For my first butter, I decided to try the shake-the-jar method. I used a half-gallon jar for my quart of heavy cream. It worked, though not without quite a bit of elbow grease. (I'm thinking I might try Food Renegade's blender butter method next time.) I was surprised that I got as much as I did...

Freshly washed goat butter

Looks more like vanilla ice cream, doesn't it? That's because goat milk contains no beta-carotene, which gives cow cheese and butter a pale yellow color. My goat butter is a creamy off-white, though it would be possible to color it with something like annatto, a plant extract which is often used to color things like cheese and margarine.

I poured off the buttermilk to use in baking, rinsed, and then kneaded the butter in ice water with a bowl scraper. This worked out as much buttermilk as I could. This will help preserve it longer, because it's the buttermilk that will sour first.

My goal will be to keep us in butter all year long. At least for table use, as I'm not sure if I can get enough for baking. How did it taste? Absolutely divine.

Be sure to check out my updated post: Goat's Milk Butter For Two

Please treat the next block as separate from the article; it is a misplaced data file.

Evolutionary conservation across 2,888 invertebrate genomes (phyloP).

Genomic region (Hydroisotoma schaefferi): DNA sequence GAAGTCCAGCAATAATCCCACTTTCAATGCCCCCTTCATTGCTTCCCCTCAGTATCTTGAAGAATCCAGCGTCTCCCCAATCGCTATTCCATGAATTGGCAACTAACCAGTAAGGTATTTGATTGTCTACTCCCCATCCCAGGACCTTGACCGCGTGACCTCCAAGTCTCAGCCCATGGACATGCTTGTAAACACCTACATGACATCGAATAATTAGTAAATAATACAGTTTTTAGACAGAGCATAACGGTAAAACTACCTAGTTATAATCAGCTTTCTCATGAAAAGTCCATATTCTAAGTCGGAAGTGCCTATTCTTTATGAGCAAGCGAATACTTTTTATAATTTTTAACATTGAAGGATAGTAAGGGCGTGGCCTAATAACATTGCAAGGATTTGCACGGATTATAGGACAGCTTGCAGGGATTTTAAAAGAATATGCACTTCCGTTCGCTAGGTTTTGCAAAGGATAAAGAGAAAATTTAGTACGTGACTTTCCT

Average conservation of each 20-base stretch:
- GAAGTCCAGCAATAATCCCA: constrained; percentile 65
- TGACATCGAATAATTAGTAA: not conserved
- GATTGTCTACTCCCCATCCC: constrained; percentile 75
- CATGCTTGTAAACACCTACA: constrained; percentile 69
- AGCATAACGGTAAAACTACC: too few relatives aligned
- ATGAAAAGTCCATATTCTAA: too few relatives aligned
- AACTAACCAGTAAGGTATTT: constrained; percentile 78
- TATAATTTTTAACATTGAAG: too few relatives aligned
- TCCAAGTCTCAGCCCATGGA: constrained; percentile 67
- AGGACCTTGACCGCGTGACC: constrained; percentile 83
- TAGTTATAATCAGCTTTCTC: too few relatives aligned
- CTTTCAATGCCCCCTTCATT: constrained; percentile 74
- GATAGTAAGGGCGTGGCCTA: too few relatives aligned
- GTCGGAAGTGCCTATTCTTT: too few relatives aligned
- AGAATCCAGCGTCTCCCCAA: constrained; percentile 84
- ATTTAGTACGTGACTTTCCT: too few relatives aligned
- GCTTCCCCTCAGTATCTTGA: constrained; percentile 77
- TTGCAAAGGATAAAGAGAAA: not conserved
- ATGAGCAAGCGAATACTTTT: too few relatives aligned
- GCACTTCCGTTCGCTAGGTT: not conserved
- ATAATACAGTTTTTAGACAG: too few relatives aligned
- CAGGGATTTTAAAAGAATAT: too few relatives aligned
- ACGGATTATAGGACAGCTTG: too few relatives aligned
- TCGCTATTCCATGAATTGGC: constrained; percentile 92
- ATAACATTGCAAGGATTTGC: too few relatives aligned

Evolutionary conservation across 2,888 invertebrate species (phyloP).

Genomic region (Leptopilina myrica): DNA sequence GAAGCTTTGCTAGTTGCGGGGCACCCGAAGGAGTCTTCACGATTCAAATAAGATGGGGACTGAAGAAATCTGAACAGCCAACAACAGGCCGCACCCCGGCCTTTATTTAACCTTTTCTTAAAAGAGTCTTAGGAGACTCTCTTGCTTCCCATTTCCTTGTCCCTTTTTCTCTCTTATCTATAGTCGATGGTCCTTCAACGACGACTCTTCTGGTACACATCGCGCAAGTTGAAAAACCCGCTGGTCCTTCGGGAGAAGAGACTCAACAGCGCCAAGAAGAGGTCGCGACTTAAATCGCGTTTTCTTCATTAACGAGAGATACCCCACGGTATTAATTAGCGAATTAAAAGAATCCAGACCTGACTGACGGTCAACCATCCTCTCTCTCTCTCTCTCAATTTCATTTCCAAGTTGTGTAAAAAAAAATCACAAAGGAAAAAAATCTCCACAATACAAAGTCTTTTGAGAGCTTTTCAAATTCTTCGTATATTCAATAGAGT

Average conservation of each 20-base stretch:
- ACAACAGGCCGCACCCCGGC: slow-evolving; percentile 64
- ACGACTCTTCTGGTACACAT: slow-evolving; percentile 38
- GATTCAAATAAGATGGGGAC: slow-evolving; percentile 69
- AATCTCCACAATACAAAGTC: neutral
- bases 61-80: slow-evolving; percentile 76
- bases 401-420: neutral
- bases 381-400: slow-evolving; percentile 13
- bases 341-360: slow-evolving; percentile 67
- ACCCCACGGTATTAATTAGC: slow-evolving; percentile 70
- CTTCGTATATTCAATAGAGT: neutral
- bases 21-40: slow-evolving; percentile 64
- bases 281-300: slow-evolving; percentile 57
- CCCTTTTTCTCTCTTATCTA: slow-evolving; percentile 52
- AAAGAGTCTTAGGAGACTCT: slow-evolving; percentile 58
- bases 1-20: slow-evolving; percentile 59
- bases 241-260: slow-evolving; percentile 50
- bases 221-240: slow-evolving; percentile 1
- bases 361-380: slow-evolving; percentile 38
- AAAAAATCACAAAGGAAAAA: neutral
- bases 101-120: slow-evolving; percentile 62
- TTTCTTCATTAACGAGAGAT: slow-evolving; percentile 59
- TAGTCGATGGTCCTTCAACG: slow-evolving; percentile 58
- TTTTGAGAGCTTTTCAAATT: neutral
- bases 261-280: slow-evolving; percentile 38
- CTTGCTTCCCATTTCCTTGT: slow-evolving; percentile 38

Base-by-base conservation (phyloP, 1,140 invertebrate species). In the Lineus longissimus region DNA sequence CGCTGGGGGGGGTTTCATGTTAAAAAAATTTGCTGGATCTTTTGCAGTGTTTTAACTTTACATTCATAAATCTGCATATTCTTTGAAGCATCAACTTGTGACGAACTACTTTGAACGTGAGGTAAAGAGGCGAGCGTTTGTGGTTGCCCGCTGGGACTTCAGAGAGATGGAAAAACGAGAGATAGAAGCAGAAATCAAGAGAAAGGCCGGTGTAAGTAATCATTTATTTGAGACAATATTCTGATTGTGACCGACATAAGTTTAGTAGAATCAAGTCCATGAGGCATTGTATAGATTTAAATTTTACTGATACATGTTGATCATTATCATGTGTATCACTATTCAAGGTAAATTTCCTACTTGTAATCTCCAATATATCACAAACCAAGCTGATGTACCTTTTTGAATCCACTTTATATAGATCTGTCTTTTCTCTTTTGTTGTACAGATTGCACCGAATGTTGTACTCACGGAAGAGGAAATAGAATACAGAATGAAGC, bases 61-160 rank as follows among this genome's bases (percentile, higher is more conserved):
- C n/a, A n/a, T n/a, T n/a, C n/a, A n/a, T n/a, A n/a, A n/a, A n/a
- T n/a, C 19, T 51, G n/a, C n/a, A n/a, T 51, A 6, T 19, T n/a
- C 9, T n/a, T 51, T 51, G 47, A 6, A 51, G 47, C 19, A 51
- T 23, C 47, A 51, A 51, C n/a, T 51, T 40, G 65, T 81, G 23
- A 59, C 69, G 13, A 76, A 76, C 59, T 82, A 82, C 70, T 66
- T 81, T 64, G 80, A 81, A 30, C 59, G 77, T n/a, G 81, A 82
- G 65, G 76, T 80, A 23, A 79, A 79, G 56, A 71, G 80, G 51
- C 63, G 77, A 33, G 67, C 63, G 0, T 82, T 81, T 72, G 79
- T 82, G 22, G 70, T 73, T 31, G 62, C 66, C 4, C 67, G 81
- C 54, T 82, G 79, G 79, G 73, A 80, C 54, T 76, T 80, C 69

Goat Butter © August 2011

16 comments:

Alison said...

utterly brilliant!! I know my dream of having goats is years and years off - but I keep mentioning it to J, and he hasn't run screaming for teh hills yet!

I remember one of the Little House on the Prairie books talking about colouring 'winter' butter by heating some of the cream with grated carrots to infuse the colour - how's that for carotene!

tami said...

Amazing. I never knew you could goat butter.

Mama Pea said...

When we had our dairy goats, we separated the cream from the rest of the milk in a cream separater which we inherited from hubby's folks who had a cow at one time.

I made our butter in my blender. I did a post on my butter making (which I do now with cream I purchase from a dairy) that you could check out if you wish. You can type in http://ahomegrownjournal.blogspot.com/2010/03/making-butter.html or go to the Search box on my right hand side bar and type in Making Butter which should take you to the blog post.